Developing apps today requires so much more than writing code. Multiple languages, frameworks, architectures, and discontinuous interfaces between tools for each lifecycle stage creates enormous complexity.
If your team has felt these challenges, you may have also heard about Docker and how it simplifies these complexities with containers.
Containers give you the freedom to innovate with your choice of tools, application stacks, and deployment environments for each project.
Docker introduced the standard for containers, which are self-contained units of software that allow developers to isolate their app from its environment.
Being self-contained, containers make apps highly portable between local dev, test, and production environments.
The use of containers has been growing steadily since Docker was founded in 2010.
More than a third of IT decision makers report using containers and an additional 43% are “evaluating or using containers in limited deployment,” according to the Cloud Foundry Foundation. Only 11% aren’t using containers at all.
Almost any service can be put into a Docker container. Keep reading to learn more about how healthcare apps are running containerized services to:
- Boost cybersecurity and ensure HIPAA compliance
- Scale their apps through standardization and portability
- Minimize resources needed to ship products––and get to market faster
Containers, cybersecurity and compliance
According to HITInfrastructure, “virtual containers act much like they do in the physical world, by separating data from other data based on predetermined characteristics. When migrating from one cloud storage model to another, it’s much easier to move data if it is contained in one place or separated from data that does not need to be moved.”
Healthcare apps are the perfect production use case for containers because they can run their services in ways that are independent from their underlying infrastructure.
The result of this improves the cybersecurity of cloud-based applications because:
- It’s easier to add redundant instances for high availability
- Data is inherently separated from the application layer
- Traffic decoupled between the application and lower level OSI layers
- It’s easy for applications to move to new, secure environments, quickly
If it’s easier to move data, it’s easier to protect data and to build on top of it. Thanks to Docker, building and expanding upon applications with containers has never been easier.
Containers segregate the application from its environment.
Healthcare apps are inherently complex. They are often composed of services that handle specific tasks, like handling patient records, file transfer, document export, and messaging.
Once an application has been containerized, developers can take segregation further by creating independent services, or microservices, that run as containers performing niche tasks.
Microservice architectures allow you to scale only the most in-demand components of an application.
MedStack Control leverages Docker’s orchestration layer, Docker Swarm, to run containerized applications at scale. The containers that serve your application are segregated from the environment, which means security provisioning and compliance attestations about the environments running the application are inheritable and maintained independently from the application.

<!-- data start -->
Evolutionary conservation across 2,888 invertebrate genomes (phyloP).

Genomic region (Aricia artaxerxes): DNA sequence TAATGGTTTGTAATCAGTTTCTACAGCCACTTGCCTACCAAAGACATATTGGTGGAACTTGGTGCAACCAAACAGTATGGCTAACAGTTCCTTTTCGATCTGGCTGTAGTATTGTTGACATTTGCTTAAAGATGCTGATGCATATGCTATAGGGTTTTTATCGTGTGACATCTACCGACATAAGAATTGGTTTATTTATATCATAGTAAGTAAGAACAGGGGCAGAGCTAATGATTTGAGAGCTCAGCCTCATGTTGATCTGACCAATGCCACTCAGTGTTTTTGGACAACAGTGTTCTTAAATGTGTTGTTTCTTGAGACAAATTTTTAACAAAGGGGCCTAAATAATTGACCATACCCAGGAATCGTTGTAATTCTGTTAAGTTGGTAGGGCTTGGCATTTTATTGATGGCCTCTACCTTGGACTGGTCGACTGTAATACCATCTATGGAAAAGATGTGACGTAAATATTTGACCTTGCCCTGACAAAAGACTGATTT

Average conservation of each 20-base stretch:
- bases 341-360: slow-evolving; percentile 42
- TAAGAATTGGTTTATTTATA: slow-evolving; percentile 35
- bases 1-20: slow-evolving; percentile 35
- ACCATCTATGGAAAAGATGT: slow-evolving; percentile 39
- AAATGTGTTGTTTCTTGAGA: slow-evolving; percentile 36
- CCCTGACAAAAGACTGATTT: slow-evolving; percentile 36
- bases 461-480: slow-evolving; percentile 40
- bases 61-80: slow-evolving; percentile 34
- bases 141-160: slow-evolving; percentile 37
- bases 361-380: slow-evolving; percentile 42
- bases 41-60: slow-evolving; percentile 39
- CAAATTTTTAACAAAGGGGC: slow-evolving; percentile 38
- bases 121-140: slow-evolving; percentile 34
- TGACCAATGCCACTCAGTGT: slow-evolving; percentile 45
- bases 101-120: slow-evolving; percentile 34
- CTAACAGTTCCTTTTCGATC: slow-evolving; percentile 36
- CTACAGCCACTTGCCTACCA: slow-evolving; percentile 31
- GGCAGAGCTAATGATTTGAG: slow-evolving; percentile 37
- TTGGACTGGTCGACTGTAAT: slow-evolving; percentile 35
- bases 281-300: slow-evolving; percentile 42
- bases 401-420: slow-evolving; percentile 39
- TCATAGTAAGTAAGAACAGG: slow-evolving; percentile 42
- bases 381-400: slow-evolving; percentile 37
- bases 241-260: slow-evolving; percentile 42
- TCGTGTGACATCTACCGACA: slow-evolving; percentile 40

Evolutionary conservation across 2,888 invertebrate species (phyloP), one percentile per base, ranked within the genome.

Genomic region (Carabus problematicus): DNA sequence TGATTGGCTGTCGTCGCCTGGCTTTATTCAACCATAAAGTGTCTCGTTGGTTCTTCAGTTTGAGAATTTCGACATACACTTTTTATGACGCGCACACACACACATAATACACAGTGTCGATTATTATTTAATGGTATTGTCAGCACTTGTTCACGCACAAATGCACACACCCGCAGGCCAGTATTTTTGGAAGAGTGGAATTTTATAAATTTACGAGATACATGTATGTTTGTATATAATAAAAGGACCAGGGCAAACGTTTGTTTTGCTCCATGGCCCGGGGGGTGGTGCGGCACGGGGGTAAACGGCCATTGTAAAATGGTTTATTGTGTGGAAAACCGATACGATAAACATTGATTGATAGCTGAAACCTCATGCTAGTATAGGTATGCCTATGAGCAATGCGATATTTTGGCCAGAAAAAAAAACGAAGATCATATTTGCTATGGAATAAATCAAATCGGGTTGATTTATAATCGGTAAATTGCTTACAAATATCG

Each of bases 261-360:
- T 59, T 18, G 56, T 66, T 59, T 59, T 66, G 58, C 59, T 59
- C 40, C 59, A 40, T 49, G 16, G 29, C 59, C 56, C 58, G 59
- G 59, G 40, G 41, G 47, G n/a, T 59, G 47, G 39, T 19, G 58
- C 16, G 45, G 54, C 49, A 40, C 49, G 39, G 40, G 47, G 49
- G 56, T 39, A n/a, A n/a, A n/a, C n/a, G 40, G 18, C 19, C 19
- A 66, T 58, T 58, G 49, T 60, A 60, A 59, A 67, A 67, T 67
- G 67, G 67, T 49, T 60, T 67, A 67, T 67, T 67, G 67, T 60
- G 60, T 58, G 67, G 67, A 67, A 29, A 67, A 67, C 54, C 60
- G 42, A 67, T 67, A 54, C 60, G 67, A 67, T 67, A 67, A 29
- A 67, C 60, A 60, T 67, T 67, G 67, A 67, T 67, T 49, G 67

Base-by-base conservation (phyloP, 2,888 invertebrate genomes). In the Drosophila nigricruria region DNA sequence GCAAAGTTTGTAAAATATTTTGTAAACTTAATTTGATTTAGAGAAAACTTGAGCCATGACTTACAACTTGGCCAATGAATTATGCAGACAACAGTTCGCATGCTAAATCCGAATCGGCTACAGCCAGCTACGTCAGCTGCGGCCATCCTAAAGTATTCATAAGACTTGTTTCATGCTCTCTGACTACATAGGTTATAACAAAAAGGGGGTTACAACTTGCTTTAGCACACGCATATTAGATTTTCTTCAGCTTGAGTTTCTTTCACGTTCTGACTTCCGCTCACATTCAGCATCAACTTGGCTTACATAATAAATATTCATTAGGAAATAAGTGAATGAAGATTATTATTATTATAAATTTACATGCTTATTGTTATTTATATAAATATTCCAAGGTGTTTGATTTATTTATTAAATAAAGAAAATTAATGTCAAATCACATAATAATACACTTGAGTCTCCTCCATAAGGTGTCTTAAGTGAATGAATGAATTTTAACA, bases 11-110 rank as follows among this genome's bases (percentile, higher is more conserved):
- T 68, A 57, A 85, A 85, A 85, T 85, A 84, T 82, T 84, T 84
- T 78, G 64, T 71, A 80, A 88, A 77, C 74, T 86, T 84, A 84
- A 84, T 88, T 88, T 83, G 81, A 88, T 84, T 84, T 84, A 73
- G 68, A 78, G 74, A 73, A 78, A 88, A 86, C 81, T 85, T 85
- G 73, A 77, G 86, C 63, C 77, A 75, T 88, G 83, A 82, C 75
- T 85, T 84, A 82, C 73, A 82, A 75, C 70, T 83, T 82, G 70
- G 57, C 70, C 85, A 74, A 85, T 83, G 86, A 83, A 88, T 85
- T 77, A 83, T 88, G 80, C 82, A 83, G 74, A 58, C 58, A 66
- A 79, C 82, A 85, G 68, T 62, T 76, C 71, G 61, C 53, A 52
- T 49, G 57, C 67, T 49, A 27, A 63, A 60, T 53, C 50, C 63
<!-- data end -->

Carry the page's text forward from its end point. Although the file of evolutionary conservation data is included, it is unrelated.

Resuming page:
Containers are lightweight and portable.
Containerizing services makes moving the complex systems that handle protected health information (PHI) significantly easier.
Migrating, deploying, or rolling-back versions of your app can happen much faster than with monolithic app servers.
Sometimes, development teams will start building a novel digital health application in their own private clouds on AWS, GCP, or Azure before they begin handling sensitive data.
When these teams are ready to manage real PHI, they’ll need to ensure their cloud environments are compliant.
Our own research shows that the major hyperscalers guarantee approximately 3% of HIPAA’s security controls.
MedStack Control guarantees 67% of HIPAA’s security controls out of the gate, greatly simplifying the process of safely running digital health applications.
Containers also allow digital health apps to easily run dedicated clusters for different hospitals, institutions, and clinics, meaning provider and patient data can be completely isolated for major clients using your services.
Containers reduce risk.
While you probably don’t want to be explaining containers to a hospital CIO, they do help demonstrate how your organization is adhering to cybersecurity best practices.
When containers are built in a stateless design, PHI, PII, and other sensitive data is stored outside the application environment, reducing the risk of breaches. Aggressive access constraints and isolated processes ensure that PHI is protected.
This is important for two reasons:
- You can manage access to personal health information (PHI) based on the container connecting to the database. This means that some containers will have access to PHI, and others will not. This is crucial for HIPAA compliance.
- In the event of an application security breach, the database may only be partially accessible. This mitigates complete database exposure in the case where one service in the application is exploited.
Want to know more about building HIPAA compliant container apps? Watch our Docker podcast and see how easy it is to make your app compliant by design.
Image credit: Docker | docker.com